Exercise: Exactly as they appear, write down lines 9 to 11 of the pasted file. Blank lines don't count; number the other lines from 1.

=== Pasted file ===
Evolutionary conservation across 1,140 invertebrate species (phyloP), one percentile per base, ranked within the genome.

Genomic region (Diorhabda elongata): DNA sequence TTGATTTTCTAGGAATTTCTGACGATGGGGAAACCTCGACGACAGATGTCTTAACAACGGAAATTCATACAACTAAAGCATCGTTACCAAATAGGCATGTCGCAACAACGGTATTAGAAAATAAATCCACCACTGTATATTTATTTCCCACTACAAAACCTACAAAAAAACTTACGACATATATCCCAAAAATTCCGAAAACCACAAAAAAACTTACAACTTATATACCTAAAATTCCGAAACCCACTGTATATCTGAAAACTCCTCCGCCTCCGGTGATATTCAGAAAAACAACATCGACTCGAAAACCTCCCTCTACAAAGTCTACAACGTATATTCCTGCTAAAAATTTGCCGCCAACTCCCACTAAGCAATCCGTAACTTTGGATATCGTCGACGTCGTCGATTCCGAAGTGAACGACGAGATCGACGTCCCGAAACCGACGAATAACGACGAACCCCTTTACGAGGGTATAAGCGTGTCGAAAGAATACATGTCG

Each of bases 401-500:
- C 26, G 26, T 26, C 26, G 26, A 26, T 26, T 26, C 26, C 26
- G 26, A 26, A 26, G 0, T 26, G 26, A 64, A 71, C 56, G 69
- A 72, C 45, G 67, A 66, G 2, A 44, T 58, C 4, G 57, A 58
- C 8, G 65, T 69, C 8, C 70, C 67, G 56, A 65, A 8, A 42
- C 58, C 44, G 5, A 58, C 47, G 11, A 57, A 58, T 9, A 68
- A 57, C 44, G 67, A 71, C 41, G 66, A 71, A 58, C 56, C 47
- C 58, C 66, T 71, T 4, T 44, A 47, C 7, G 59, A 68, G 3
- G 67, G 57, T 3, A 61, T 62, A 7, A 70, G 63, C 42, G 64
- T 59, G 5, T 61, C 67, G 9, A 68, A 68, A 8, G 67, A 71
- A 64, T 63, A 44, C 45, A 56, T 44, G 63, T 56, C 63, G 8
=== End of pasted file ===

- A 57, C 44, G 67, A 71, C 41, G 66, A 71, A 58, C 56, C 47
- C 58, C 66, T 71, T 4, T 44, A 47, C 7, G 59, A 68, G 3
- G 67, G 57, T 3, A 61, T 62, A 7, A 70, G 63, C 42, G 64